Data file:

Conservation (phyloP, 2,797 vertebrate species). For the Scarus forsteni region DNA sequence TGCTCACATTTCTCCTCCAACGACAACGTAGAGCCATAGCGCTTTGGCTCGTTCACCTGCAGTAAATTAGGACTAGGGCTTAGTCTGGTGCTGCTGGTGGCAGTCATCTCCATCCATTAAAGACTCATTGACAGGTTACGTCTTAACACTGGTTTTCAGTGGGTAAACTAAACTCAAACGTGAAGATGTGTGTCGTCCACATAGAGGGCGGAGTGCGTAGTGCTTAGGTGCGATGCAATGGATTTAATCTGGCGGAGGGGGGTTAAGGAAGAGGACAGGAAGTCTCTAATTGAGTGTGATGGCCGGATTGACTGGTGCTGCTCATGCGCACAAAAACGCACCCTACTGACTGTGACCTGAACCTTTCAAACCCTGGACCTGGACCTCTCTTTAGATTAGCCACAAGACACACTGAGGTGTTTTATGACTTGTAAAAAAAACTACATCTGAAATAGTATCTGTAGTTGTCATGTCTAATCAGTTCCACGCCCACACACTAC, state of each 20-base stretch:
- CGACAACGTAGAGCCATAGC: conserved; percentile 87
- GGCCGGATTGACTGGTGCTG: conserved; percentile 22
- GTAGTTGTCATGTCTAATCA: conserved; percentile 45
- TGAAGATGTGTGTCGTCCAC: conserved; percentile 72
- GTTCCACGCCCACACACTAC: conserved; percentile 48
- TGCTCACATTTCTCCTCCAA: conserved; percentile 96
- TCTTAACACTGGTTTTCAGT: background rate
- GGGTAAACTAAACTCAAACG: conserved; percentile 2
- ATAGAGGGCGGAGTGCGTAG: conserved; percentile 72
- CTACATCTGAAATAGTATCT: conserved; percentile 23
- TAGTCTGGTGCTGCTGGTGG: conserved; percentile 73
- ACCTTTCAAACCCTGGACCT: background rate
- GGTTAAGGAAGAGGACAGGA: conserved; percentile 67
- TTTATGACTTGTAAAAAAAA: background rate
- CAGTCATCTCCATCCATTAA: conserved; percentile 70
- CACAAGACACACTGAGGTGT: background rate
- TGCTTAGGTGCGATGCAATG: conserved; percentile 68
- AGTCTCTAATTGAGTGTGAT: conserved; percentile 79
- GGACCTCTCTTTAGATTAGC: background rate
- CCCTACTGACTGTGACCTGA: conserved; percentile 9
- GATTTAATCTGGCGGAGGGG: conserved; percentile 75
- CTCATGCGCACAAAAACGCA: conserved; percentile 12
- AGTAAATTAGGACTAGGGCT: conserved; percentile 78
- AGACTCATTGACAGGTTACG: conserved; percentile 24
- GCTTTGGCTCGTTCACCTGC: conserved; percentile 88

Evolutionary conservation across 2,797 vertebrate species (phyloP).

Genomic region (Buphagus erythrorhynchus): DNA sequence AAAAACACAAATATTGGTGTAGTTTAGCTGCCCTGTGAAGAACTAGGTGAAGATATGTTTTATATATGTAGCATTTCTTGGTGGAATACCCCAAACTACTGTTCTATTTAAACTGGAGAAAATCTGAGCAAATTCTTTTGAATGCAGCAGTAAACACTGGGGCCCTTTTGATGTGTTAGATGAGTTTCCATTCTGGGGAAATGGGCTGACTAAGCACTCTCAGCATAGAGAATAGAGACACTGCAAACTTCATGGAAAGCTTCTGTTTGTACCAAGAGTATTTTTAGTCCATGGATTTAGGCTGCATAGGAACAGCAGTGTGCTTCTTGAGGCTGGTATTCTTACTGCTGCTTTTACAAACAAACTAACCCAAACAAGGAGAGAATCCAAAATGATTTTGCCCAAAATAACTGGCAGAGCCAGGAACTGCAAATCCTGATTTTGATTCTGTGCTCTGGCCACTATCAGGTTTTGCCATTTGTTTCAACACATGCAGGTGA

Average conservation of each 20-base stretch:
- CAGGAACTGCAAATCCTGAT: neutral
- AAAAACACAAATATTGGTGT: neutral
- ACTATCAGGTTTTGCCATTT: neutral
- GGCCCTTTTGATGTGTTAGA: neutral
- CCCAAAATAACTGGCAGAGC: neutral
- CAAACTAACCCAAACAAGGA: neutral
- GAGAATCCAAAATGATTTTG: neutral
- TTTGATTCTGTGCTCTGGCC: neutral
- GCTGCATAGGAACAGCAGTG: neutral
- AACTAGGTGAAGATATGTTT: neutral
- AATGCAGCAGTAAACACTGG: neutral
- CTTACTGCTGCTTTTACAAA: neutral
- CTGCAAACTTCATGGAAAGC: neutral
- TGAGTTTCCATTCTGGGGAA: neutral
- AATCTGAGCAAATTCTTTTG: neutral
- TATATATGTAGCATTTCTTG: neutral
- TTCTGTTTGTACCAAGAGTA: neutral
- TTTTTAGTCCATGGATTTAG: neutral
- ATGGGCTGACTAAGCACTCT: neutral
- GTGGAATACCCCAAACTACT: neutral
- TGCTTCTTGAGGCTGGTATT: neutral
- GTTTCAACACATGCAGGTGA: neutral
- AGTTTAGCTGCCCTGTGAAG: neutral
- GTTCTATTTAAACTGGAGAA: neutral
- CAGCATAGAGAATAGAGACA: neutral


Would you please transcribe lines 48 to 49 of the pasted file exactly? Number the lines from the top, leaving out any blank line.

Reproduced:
- ATGGGCTGACTAAGCACTCT: neutral
- GTGGAATACCCCAAACTACT: neutral